My initial hypothesis was that women who play basketball or box are perhaps perceived as more physically “threatening” – very tall, or powerful punchers. It’s perhaps harder to infantilise someone who is a foot taller than you. I don’t know.

  14. Lauredhel – I also hat with a fiery passion the use of ‘girls’ to describe adult women.

  15. Lauredhel: Good points about size/strength. True, it’s kinda hard to infantilize a boxer! Though I’m sure that there’s men who do it anyway, which makes those men kind of suck.

  16. which makes those men kind of suck.

    No wonder people don’t bother with respectful language when they aren’t the sort of respectable straight men who don’t suck. Or lesbians who don’t suck. Maybe it’s the boxing, or the hockey sticks, or maybe it’s the sucking, who can tell?

  17. Our local station has a woman presenter covering the athletics. She referred to 28 year old woman competing as a “young girl”. I spat the dummy.

  18. I hate when they get it wrong the other way round, too, “women doctors” or “women politicians”. Grrr.

  19. I actually wrote on this subject yeaaaaaaaaaars ago (before I stopped blogging) as part of a mini series: Sexist Language [Red-blooded American Sexist, Part 3]. I think the best argument against using “female” as a noun is the way that people use it, especially contrasted to the (much more rare) way people use “male” as a noun.

  20. Tekanji, I miss your blog!
    Yes thank you, thank you TT. Count me in as another person who is regularly driven out of my tree by the use of “female” as a noun – in the workplace or in the media. And I agree, it seems to be on the increase.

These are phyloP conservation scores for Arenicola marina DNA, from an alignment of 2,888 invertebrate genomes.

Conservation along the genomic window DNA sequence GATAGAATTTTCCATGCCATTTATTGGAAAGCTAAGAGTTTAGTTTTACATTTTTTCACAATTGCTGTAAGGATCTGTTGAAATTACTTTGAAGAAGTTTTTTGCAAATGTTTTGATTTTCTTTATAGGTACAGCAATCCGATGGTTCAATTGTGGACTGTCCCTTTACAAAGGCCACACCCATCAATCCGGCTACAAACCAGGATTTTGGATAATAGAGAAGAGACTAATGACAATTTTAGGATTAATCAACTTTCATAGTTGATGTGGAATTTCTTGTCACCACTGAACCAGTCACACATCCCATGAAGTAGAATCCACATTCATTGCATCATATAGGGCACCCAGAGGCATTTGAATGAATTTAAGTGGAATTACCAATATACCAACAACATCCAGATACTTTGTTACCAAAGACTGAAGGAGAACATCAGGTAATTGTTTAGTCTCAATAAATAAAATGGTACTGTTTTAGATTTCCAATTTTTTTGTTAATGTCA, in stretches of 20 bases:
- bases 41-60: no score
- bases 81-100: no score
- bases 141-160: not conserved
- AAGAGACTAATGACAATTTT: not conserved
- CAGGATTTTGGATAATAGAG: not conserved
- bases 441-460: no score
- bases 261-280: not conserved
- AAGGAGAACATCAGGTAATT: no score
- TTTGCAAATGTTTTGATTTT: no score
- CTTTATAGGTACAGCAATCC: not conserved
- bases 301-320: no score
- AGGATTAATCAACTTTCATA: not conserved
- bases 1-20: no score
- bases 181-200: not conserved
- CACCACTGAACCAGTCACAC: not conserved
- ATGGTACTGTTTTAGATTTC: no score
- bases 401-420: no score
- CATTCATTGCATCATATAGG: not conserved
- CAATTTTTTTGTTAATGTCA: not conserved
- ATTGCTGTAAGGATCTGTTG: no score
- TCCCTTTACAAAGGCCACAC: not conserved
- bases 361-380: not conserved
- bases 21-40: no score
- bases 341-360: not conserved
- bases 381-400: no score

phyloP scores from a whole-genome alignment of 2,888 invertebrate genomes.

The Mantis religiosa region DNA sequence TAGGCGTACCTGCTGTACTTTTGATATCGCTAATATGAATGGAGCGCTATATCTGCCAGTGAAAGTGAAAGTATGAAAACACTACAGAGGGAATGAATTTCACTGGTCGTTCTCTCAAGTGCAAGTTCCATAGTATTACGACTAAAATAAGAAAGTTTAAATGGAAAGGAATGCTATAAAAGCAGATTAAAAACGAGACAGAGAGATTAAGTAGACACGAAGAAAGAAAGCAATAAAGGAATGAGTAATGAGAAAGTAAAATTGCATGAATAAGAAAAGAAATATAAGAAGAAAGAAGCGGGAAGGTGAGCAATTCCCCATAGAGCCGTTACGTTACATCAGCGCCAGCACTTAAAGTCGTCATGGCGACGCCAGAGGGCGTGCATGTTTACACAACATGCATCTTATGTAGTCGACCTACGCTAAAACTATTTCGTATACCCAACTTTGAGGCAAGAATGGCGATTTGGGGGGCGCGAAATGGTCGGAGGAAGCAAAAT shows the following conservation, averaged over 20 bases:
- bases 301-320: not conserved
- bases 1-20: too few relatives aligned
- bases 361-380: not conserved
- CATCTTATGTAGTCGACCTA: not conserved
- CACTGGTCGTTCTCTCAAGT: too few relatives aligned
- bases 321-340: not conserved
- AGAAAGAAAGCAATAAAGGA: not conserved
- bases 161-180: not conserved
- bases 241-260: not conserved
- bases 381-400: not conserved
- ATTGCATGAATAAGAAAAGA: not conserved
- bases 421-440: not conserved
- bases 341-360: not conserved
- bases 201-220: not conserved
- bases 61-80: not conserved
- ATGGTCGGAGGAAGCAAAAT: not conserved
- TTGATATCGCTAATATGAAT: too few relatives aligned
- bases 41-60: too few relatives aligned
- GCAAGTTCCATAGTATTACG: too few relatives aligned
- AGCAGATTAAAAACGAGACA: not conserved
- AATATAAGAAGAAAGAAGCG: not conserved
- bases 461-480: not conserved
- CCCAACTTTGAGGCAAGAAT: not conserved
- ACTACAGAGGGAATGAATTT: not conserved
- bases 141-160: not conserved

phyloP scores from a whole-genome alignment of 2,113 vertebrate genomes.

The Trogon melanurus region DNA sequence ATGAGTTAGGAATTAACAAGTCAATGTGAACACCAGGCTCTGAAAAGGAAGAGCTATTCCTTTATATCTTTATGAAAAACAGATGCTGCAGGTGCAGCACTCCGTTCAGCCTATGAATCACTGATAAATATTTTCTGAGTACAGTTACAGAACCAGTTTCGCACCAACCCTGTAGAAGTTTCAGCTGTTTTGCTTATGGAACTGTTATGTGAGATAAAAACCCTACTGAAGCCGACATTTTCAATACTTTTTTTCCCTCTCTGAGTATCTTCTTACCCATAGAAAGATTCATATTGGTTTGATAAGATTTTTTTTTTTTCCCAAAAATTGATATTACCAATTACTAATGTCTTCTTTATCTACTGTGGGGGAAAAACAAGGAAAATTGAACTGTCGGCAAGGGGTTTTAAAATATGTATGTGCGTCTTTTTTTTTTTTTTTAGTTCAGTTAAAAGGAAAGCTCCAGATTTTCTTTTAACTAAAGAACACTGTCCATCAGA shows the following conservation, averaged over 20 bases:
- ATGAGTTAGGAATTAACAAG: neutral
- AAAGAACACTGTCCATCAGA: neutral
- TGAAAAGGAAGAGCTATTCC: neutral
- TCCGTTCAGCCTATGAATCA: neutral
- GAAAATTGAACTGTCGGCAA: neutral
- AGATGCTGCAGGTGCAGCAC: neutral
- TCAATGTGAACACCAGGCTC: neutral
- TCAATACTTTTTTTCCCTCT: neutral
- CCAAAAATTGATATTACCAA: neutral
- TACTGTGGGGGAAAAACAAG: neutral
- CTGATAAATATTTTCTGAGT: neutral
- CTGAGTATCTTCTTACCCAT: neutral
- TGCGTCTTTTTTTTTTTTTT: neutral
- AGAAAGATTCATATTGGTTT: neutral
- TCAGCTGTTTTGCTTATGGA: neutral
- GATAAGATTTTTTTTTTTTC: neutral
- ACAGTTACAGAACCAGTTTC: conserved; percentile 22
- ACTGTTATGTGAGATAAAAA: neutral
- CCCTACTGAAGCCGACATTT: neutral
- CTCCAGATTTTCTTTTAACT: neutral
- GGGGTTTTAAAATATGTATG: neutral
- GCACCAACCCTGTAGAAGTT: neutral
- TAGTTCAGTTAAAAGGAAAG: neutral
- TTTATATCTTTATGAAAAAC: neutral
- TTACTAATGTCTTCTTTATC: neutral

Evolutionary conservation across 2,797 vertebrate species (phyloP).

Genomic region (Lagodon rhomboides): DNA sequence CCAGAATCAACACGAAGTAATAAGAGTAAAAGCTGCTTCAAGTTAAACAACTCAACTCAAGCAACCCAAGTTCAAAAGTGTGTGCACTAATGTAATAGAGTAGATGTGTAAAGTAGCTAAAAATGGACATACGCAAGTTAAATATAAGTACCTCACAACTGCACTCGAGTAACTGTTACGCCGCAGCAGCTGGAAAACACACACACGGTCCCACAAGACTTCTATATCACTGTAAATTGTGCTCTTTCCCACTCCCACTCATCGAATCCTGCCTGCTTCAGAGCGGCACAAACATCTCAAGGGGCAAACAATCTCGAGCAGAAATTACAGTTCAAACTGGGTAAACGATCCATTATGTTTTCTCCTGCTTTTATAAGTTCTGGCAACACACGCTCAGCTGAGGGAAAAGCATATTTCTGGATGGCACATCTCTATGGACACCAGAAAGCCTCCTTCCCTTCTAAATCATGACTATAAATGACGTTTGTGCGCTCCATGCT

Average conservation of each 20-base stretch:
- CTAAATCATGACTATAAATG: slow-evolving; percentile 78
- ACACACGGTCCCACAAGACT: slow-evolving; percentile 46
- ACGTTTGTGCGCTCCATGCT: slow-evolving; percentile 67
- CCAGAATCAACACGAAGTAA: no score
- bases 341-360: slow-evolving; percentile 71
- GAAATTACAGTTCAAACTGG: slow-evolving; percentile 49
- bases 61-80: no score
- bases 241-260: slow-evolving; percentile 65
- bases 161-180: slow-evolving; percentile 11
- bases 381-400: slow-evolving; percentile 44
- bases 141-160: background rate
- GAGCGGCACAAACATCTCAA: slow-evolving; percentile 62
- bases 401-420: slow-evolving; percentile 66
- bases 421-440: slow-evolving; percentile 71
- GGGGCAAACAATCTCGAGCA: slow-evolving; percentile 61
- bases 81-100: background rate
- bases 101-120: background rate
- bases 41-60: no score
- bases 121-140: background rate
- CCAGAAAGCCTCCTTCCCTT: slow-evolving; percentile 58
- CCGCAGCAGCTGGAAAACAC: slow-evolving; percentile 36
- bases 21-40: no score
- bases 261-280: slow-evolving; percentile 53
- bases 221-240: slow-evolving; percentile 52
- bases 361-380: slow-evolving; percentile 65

21. orlando, sadly the noun vs adjective argument never seems to get anywhere with the malfeasants, no matter how obvious it might be to you and me.

    A lot of online dictionaries seem to list female (and male) as both adjective and noun. Perhaps because its now common usage and they are accepting that the language has changed?

    I do see the point of why the military adopted dehumanising language, but I really don’t think it’s a good idea that our emergency services have done the same (like ambos here, FFS).

    The police do this a lot too to the point where it makes it harder to understand what they are saying. Do they do it for legal reasons?

  22. Chris, I’m pretty sure it’s always been a noun and an adjective – at least since scientific (e.g. zoological / biology) parlance has been normalised. Maybe it’s just from the C19th? Must investigate this!

  23. Helen – oh I should have been clearer – noun and meaning woman or girl. Like from dictionary.com (though I have no idea how reliable the site really is) for example the first definition is:

    a person bearing two X chromosomes in the cell nuclei and normally having a vagina, a uterus and ovaries, and developing at puberty a relatively rounded body and enlarged breasts, and retaining a beardless face; a girl or woman.

    However, it also does list some history about the word:

    early 14c., from O.Fr. femelle, from M.L. femella “a female,” from L. femella “young female, girl,” dim. of femina “woman” (see feminine). Sense extended in V.L. from humans to female of other animals. Spelling altered late 14c. on mistaken parallel of male. Reference to
    sockets, etc., is from 1660s.

    I don’t know what V.L. refers to (some time period maybe?).

  24. Vernacular? Those vulgar Vernacs again!